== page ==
- Leading an organization through a rough patch, we sometimes devise solutions that are elegant, but counterintuitive
or difficult to explain. Even when they would almost certainly work, a simpler fix might be more effective.
- Kinds of Organizational Authority: the Formal
- A clear understanding of Power, Authority, and Influence depends on familiarity with the kinds of authority
found in organizations. Here's Part I of a little catalog of authority classes.
- Good Change, Bad Change: I
- Change is all around. Some changes are welcome and some not, but when we distinguish good change from
bad, we often get it wrong. Why?
- Reactance and Micromanagement
- When we feel that our freedom at work is threatened, we sometimes experience urges to do what is forbidden,
or to not do what is required. This phenomenon — called reactance — might explain
some of the dynamics of micromanagement.
Forthcoming issues of Point Lookout
- Coming October 23: Power Distance and Teams
- One of the attributes of team cultures is something called power distance, which is a measure of the overall comfort people have with inequality in the distribution of power. Power distance can determine how well a team performs when executing high-risk projects. Available here and by RSS on October 23.
- And on October 30: Power Distance and Risk
- Managing or responding to project risks is much easier when team culture encourages people to report problems and question any plans they have reason to doubt. Here are five examples that show how such encouragement helps to manage risk. Available here and by RSS on October 30.
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- The Race to the South Pole: Lessons in Leadership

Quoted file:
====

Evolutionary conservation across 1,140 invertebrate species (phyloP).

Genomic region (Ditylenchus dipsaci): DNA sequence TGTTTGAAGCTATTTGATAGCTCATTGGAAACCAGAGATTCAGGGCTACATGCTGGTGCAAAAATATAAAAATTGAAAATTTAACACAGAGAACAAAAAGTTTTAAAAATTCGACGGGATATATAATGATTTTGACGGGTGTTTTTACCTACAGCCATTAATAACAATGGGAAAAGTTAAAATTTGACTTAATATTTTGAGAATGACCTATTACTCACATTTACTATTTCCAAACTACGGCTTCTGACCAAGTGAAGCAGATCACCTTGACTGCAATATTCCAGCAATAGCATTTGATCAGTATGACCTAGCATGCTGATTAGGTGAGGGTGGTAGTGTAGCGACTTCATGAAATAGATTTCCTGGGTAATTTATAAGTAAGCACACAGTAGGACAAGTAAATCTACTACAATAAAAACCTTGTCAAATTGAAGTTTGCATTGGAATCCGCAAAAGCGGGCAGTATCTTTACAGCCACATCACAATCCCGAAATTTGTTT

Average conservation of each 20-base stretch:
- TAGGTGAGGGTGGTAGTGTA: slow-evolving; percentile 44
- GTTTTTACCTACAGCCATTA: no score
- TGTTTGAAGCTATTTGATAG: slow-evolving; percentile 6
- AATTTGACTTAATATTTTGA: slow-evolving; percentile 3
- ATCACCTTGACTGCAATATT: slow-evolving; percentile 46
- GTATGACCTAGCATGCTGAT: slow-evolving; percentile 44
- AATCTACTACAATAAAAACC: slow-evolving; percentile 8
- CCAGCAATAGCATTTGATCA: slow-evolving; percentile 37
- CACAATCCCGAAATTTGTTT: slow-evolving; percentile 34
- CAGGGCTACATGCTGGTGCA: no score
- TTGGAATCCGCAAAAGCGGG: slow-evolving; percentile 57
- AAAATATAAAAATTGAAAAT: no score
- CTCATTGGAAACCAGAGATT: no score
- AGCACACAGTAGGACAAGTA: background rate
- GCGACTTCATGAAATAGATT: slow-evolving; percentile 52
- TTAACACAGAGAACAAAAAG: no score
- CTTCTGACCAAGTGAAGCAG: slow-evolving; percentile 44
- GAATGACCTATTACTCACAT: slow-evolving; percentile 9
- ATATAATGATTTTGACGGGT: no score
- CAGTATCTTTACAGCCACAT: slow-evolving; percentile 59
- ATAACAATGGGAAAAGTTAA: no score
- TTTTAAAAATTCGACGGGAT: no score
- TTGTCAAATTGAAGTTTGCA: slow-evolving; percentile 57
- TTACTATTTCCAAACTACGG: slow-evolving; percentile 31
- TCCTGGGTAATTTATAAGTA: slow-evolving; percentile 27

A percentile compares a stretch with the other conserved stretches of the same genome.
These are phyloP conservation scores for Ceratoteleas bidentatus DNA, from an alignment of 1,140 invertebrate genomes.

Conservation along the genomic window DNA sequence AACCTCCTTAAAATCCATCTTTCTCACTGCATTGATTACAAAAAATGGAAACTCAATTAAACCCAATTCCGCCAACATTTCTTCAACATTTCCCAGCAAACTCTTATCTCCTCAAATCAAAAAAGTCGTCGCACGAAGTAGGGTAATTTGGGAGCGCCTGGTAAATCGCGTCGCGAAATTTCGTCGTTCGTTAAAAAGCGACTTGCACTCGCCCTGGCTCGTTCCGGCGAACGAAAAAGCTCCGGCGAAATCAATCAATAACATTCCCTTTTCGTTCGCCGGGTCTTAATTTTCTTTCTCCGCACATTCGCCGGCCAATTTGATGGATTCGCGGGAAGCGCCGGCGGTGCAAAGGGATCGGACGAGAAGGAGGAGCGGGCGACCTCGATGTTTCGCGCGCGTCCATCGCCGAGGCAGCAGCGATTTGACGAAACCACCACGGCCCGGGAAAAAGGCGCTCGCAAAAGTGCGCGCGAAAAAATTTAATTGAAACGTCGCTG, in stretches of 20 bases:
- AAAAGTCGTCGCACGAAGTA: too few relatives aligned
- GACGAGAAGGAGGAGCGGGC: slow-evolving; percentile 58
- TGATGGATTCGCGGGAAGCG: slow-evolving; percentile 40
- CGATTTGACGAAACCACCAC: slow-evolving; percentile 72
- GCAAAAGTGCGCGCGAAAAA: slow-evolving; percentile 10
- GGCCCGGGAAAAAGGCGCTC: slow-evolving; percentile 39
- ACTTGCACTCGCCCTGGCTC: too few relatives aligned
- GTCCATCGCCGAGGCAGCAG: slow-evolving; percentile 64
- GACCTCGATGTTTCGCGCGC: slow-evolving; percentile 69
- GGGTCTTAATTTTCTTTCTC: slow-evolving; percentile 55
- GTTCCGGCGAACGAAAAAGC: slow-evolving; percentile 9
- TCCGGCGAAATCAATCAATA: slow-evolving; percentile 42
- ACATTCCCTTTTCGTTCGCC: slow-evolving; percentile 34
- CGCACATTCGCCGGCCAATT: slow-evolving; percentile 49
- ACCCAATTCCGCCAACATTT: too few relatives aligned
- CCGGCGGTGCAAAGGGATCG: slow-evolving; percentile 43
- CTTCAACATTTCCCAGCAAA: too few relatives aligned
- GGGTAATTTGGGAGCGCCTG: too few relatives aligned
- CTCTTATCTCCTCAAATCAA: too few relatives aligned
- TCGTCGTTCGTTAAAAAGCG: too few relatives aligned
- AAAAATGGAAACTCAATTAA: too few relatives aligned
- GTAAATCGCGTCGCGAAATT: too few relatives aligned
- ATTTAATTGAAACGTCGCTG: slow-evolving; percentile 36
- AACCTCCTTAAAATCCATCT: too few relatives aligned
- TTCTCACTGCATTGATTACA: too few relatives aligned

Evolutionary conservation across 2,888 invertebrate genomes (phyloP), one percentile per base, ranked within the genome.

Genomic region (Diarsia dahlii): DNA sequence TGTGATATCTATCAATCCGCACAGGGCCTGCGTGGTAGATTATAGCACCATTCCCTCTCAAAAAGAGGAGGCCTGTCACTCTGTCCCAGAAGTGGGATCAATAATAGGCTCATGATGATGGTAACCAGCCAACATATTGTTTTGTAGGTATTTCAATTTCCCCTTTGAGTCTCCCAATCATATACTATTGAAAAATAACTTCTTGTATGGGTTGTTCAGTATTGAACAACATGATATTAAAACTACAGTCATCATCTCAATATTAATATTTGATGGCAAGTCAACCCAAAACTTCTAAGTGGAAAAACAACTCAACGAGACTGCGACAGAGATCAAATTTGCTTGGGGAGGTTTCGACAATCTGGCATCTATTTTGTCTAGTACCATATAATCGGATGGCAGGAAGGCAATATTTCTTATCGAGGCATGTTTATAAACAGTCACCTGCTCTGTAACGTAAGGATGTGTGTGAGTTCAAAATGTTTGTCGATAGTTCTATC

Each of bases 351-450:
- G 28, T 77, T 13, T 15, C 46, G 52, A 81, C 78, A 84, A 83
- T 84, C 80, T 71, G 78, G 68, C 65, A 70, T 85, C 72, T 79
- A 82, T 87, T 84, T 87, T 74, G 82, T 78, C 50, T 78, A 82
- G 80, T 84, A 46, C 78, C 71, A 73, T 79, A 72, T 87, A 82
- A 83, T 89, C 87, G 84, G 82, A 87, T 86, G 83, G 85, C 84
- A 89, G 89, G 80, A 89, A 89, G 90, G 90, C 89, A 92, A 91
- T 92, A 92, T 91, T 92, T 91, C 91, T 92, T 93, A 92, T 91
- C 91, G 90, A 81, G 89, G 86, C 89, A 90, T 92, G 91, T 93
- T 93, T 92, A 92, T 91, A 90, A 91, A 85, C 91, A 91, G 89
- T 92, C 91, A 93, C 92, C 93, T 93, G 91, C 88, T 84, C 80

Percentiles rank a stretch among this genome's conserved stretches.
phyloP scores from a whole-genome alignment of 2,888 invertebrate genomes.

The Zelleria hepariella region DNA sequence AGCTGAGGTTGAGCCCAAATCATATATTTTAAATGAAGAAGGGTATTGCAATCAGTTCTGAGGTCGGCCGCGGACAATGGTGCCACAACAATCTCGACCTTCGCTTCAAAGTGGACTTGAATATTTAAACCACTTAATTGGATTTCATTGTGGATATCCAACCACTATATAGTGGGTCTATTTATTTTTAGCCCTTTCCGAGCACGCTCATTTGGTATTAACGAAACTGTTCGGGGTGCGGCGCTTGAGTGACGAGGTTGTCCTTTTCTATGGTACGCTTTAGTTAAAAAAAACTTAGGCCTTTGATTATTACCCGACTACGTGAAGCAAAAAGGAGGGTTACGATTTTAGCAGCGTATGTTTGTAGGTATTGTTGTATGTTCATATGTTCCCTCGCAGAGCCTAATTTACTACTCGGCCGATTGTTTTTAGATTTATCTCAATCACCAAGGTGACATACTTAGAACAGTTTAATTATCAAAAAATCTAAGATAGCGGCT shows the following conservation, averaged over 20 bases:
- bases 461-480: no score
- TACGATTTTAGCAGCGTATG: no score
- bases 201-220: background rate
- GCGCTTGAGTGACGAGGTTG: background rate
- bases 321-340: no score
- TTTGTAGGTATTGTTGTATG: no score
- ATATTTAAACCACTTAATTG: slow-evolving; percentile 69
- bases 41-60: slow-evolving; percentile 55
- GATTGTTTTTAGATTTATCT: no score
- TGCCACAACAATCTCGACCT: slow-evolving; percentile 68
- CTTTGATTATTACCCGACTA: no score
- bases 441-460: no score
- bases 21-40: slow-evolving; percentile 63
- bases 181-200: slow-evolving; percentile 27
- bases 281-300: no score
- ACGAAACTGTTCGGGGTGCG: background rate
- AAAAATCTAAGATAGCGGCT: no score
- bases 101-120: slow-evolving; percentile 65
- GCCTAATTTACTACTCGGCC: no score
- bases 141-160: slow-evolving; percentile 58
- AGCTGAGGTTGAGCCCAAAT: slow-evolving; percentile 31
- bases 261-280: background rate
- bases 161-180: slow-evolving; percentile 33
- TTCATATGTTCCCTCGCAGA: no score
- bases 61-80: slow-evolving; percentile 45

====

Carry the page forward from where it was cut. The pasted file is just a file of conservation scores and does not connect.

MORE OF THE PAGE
On 14 December 1911, four men led by Roald Amundsen reached the South Pole. Thirty-five days later, Robert F. Scott and four others followed. Amundsen had won the race to the pole. Amundsen's party returned to base on 26 January 1912. Scott's party perished. As historical drama, why this happened is interesting enough. But to organizational leaders, business analysts, project sponsors, and project managers, the story is fascinating. We'll use the history of this event to explore lessons in leadership and its application to organizational efforts. A fascinating and refreshing look at leadership from the vantage point of history. Read more about this program.
Here's a date for this program:
- Baldwin-Wallace University, 275 Eastland Road, Berea, Ohio
44017: November 7,
Kerzner Lecture Series/International Project Management Day, sponsored by Baldwin Wallace University and the Northeast Ohio Chapter of the Project Management Institute.
- Baldwin-Wallace University, 275 Eastland Road, Berea, Ohio 44017: November 7, Kerzner Lecture Series/International Project Management Day, sponsored by Baldwin Wallace University and the Northeast Ohio Chapter of the Project Management Institute. Register now.
- The Power Affect: How We Express Our Personal Power
Many people who possess real organizational power have a characteristic demeanor. It's the way they project their presence. I call this the power affect. Some people — call them power pretenders — adopt the power affect well before they attain significant organizational power. Unfortunately for their colleagues, and for their organizations, power pretenders can attain organizational power out of proportion to their merit or abilities. Understanding the power affect is therefore important for anyone who aims to attain power, or anyone who works with power pretenders. Read more about this program.